SPECIAL ALERT—FOCUS ON INDIANA: Indiana Supreme Court Clarifies Standard For Summary Judgment
In Gaff v. Indiana-Purdue University of Fort Wayne, 2016 Ind. LEXIS 287 (April 22, 2016), the Indiana Supreme Court affirmed summary judgment in favor of Purdue on a cause of action for alleged retaliatory termination from employment due to discrimination brought under Title VII of the Civil Rights Act of 1964. In doing so, the Court clarified the standard for granting summary judgment on federal statutory claims brought in Indiana state court. Gaff claimed that Purdue terminated him on account of his sexual orientation and in retaliation for making a complaint against a co-worker who claimed that Gaff behaved inappropriately toward him. The Supreme Court agreed with the Court of Appeals that Purdue was entitled to summary judgment. Recovery under a Title VII retaliation claim requires that a plaintiff prove (1) he engaged in a statutorily protected activity; (2) he suffered a material adverse action; and (3) a causal link between the two. The Court found that the only arguably “protected activity” was Gaff’s complaint to his supervisor that his co-worker called him derogatory names related to his weight and sexual orientation but those complaints did not demonstrate that discrimination occurred because of sex, race, national origin, or some other protected class under the statute.
While the Supreme Court approved dismissal of the Title VII claim, it disagreed with the summary judgment standard employed by the Court of Appeals. It instructed that, even though Indiana Trial Rule 56 is “nearly identical” to Federal Rule of Civil Procedure 56, Indiana summary judgment procedure is different from federal practice which permits the moving party to “merely show that the party carrying the burden of proof lacks evidence on a necessary element” of his cause of action. Indiana imposes “a more onerous burden” by requiring the party moving for summary judgment to “affirmatively negate an opponent’s claim.” Under Indiana’s methodology, the moving party must demonstrate the “absence of any genuine issue of fact as to a determinative issue, at which point the burden shifts to the non-movant to come forward with contrary evidence showing an issue for the trier of fact.” The Court went on to clarify that, where a federal statutory claim is brought in Indiana State court, the Indiana methodology, rather than the federal, must be used to determine if summary judgment is appropriate.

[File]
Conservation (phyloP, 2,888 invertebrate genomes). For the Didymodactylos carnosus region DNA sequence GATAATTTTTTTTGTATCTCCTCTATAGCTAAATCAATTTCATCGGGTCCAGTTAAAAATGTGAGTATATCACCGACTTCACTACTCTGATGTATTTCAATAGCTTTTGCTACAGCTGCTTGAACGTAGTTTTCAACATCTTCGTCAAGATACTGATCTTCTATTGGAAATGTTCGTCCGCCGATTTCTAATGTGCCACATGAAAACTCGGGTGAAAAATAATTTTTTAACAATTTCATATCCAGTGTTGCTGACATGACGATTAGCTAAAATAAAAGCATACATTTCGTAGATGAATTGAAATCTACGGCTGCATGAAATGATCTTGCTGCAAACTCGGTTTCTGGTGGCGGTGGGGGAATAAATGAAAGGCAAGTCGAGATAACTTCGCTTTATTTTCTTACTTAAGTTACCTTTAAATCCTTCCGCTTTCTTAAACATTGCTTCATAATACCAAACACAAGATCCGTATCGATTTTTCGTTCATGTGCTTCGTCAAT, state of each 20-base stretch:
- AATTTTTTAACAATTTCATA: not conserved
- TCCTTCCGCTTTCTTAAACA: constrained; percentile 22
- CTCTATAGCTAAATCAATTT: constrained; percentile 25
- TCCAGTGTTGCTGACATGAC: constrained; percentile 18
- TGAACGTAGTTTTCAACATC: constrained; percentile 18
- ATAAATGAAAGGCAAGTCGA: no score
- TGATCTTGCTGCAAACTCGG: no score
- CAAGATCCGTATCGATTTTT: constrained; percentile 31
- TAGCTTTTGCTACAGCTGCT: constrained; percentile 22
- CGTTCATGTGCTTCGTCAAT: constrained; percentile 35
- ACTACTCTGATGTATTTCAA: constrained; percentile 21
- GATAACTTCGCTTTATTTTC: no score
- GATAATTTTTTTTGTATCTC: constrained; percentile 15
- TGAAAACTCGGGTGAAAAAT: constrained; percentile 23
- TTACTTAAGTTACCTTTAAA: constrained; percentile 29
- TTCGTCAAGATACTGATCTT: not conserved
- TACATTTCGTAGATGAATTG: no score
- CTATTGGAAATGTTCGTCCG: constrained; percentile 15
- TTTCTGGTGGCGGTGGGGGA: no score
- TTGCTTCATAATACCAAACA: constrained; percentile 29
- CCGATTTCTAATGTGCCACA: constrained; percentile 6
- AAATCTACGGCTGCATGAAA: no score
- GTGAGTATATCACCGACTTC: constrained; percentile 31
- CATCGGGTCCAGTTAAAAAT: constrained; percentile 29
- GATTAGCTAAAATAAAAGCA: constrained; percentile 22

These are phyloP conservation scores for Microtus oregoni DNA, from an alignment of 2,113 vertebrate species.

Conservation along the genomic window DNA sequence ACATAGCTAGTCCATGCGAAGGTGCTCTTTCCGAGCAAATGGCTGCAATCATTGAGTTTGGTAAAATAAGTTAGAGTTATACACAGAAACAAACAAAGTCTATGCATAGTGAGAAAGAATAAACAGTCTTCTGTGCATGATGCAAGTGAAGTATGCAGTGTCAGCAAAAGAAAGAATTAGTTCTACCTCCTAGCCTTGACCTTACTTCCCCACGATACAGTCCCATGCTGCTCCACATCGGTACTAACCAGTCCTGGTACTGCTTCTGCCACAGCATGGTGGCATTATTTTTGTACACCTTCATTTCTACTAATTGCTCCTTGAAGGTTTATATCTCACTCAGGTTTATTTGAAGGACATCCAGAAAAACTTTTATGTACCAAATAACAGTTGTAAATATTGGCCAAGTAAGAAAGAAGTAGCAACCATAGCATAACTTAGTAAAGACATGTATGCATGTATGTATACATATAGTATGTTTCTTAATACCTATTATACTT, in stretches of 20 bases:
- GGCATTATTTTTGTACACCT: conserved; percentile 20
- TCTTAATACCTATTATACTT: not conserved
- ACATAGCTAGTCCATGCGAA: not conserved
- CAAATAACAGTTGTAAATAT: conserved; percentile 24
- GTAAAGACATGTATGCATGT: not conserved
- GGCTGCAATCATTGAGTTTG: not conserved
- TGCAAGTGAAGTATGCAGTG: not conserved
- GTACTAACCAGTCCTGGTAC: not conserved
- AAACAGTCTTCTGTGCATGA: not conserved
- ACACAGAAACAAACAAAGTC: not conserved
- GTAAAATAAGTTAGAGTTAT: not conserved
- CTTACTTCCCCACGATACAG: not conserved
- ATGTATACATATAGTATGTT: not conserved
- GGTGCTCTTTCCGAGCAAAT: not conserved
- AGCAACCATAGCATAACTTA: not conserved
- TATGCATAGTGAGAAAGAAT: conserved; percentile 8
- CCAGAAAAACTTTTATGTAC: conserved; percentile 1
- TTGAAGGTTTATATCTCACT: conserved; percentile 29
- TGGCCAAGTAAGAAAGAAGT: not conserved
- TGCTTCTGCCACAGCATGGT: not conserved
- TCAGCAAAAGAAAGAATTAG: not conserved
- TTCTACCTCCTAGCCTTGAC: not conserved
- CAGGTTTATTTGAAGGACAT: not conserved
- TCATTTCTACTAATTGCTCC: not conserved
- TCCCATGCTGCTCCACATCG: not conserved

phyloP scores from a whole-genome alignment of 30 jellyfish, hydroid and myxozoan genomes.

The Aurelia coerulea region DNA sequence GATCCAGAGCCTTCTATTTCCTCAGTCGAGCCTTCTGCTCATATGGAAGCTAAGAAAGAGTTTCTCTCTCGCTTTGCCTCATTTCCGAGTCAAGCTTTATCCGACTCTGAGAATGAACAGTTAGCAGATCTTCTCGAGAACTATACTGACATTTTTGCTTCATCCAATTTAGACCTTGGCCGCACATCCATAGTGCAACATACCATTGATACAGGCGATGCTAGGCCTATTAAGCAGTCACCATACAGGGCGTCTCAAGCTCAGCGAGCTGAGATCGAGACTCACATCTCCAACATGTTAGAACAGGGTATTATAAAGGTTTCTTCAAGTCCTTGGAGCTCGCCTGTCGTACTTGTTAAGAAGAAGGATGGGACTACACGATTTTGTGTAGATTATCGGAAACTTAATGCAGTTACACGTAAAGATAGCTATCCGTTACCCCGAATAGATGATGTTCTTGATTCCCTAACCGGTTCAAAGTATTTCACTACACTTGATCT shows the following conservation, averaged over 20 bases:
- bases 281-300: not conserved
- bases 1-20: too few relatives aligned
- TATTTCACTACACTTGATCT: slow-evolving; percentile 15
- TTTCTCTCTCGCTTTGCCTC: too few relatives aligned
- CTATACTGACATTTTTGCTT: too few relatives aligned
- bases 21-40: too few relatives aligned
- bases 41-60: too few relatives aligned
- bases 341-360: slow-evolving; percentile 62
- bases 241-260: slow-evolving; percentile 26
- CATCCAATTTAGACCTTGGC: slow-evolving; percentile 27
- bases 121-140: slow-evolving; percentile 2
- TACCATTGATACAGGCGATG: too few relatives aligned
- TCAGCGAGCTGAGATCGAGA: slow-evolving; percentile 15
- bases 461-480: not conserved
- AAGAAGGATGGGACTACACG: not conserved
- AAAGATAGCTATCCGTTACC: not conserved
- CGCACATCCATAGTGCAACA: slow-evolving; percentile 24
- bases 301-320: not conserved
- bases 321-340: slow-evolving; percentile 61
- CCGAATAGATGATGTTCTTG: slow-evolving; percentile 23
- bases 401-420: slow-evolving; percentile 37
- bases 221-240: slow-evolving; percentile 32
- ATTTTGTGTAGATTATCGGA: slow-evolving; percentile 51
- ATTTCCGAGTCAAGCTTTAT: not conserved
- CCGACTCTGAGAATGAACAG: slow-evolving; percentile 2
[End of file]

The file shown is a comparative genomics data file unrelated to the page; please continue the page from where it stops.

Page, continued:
Learning Point: Even where a plaintiff relies on a federal statute as the basis of recovery, summary judgment will not be granted in Indiana unless the defendant can affirmatively show that there is a complete absence of any genuine issue of fact material to the cause of action asserted. As in Gaff, Indiana courts will focus exclusively on the parties’ Agreed Statement of Material Facts and the parties’ Designation of Evidence to determine whether a genuine issue of material fact exists. A party considering bringing a summary judgment motion must be mindful of the “onerous burden” it will face in Indiana and must be sure that no material fact disclosed in its Designation of Evidence is subject to challenge. For more Indiana practice information, please contact Kim (email@example.com).